Helen Prior, womenswear designer for Kin by John Lewis, had already seen Laura’s work in The Hepworth and the Yorkshire Sculpture Park, and felt that her print handwriting resonated with the Kin aesthetic. “Laura’s unique, large-scale, placed collage prints worked effortlessly with the Kin DNA for pared-back, clean, oversized silhouettes. We had so much fun bringing the collection to life,” she says. “For SS18, we felt there was still so much more that we could do together, experimenting and pushing the direction further.”
John Lewis is keen to support young British talent, which it sees as an essential part of its own development. “Young and new designers are our future and we have the platform to support their development and growth,” Helen says. “Smaller independent designers are equally important to the development of our own brands, as they also allow a new perspective on the ranges, ensuring we continue to further push our own collections.”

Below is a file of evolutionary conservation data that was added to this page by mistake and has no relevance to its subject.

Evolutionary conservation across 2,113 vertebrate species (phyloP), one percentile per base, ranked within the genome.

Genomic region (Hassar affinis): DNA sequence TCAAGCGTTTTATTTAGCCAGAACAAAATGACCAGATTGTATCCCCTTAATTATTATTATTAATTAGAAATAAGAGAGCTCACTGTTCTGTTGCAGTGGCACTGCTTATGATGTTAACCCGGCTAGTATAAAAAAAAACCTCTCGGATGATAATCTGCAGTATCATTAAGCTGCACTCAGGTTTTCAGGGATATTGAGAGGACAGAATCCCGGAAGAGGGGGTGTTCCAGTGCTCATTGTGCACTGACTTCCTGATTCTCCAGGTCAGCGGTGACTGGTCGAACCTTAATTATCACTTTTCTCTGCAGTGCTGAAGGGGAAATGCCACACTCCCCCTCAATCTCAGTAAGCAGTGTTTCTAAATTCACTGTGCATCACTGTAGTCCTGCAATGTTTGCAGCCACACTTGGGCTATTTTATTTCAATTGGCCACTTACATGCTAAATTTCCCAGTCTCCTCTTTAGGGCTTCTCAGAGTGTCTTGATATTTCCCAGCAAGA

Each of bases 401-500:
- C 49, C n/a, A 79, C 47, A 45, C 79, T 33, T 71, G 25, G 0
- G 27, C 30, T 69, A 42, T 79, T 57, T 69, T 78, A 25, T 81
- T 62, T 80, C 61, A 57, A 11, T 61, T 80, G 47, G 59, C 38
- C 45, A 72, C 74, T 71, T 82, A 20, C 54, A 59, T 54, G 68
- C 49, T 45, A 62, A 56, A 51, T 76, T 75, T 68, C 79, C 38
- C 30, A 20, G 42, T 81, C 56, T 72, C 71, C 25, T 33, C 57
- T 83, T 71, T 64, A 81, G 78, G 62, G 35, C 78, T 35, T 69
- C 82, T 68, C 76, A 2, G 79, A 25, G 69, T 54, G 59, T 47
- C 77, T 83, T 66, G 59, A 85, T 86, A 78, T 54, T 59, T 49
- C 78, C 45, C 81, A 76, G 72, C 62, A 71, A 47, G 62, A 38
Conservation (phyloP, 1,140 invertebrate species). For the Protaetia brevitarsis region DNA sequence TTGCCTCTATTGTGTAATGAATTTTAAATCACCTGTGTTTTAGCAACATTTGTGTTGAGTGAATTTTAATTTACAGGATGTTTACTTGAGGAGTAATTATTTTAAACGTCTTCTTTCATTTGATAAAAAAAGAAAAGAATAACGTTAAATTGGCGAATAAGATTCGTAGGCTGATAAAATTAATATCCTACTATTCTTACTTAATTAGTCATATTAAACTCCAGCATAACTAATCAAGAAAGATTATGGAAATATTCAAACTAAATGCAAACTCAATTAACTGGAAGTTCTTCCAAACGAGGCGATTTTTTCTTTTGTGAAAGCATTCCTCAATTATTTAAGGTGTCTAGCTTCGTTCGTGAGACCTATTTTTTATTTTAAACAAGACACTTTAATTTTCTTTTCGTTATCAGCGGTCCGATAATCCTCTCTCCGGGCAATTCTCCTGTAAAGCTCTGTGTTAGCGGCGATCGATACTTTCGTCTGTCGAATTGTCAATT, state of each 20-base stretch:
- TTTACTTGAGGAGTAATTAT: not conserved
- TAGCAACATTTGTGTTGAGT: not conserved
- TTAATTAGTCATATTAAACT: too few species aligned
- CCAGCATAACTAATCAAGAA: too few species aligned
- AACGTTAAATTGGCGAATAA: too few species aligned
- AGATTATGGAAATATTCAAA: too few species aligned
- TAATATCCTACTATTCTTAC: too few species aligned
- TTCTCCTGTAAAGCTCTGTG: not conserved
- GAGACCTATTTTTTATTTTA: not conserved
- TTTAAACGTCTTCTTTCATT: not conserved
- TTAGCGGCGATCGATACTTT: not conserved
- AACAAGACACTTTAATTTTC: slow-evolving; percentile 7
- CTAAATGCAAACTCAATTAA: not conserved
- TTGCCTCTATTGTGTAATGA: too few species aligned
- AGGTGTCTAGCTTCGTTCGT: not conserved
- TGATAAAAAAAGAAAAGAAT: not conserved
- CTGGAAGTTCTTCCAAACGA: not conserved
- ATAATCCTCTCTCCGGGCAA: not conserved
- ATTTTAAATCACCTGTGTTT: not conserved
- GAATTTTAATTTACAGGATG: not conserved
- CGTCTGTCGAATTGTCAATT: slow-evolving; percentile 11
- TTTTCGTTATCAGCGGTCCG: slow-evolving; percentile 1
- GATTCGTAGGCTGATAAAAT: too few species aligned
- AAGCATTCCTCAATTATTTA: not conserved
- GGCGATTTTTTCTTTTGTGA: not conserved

“It’s a very collaborative decision-making process,” adds Laura, who will soon be relocating her studio to the Mabgate area of Leeds. “The Kin shapes are accessible for women of a really broad age range, but the print gave a new dimension for younger people as well. I felt it was a directional pattern for the High Street.”
Working with such a large and respected retailer can be daunting, Laura says, but it is also confidence-building. “I don’t think being creative and confidence comes hand in hand, but that’s something I’ve work hard to develop over time,” she adds. “If you’re not confident in your work, then who is going to be? Hopefully, it comes through my that work has integrity.
“More than anything, you want people to enjoy your work.”